Riders of Justice ('Retfærdighedens Ryttere')

COMIC DRAMA; 1hr 56min (Danish with subtitles)

STARRING: Mads Mikkelsen, Nikolaj Lie Kaas, Andrea Heick Gadeberg, Lars Brygmann, Nicolas Bro

Riding shotguns: from left, Mikkelsen, Bro and Brygmann

For those in the probability business, like statistician Otto Hoffman (Kaas), coincidence is just another word for insufficient data. And so it is that when Otto learns after surviving a train crash that one of its fatalities was slated as a prosecution witness in the upcoming trial of the Riders of Justice outlaw motorcycle gang, he smells a whiffy statistical rat. Could the gang have engineered the crash? By Otto’s calculations, the odds of the man’s death being random are a staggering 1 in 234,287,121. With police officers sceptical, as police officers are known to be, and Otto beset with guilt that the woman to whom he gave up his seat on the train was also killed, the fixated geek takes investigative matters into his own, inept hands.


The woman in question (Anne Birgitte Lind) was the mother of a teenage daughter (Gadeberg as Mathilde) and the wife of an uptight soldier (Mikkelsen as Markus) stationed in Afghanistan. Mathilde, of course, is in a mourning to which her father stubbornly refuses to relate. “She’s nothing now, she’s gone,” is his rat-tat response to the teary plea of a daughter he hardly knows. As a man who works with death, his blinkered solution is to lock down and move on. Not any more! Otto and the two barely hinged wonks he recruits (Brygmann and Bro) sweep Markus into a maelstrom that will ensure his days of denial are done.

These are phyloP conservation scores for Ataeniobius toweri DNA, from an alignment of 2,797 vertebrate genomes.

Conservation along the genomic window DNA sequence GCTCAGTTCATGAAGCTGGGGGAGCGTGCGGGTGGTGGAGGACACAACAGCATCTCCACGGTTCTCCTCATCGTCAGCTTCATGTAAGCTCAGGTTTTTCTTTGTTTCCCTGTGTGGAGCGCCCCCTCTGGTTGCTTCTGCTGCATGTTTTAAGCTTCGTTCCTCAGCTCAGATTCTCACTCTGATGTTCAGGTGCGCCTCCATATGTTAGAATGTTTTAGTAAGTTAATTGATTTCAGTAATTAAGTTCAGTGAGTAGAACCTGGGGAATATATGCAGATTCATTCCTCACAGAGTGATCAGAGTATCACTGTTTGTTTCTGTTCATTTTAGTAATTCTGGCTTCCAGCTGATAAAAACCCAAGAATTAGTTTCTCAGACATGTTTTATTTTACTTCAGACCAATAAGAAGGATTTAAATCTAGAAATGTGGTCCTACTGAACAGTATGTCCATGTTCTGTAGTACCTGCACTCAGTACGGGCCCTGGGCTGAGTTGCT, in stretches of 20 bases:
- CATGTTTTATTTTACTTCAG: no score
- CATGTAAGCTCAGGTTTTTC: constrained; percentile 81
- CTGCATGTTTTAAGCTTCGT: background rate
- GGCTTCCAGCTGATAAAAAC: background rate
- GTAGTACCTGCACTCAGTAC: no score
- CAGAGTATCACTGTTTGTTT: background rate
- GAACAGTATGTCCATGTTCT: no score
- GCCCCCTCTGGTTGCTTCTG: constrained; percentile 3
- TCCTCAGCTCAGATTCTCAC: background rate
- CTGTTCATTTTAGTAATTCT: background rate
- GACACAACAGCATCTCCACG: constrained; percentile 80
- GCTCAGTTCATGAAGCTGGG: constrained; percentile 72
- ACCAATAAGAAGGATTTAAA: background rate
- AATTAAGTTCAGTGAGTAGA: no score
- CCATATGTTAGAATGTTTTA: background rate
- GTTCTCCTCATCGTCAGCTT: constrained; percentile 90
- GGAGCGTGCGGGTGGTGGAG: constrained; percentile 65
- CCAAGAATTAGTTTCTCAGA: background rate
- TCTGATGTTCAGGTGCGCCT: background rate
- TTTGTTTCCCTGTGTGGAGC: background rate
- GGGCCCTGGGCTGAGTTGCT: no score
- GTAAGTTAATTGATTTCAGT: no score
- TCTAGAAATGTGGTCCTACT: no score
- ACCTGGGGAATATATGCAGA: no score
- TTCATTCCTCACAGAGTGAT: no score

The pay-off is a tragicomic, Coen brothers–styled funhouse from writer-director Anders Thomas Jensen that sets Markus, his fritzing fuse and his trio of brainiac stooges on a murderous, hilarious fools’ errand of revenge. If you prefer your vengeance cold, this might not be the tastiest dish for you. A smartly cast meditation on personal responsibility and the limitations of control that flips dementedly into heartbreak and healing, Jensen’s case study is a blast of tonal contradictions. But chilled is never in the mix.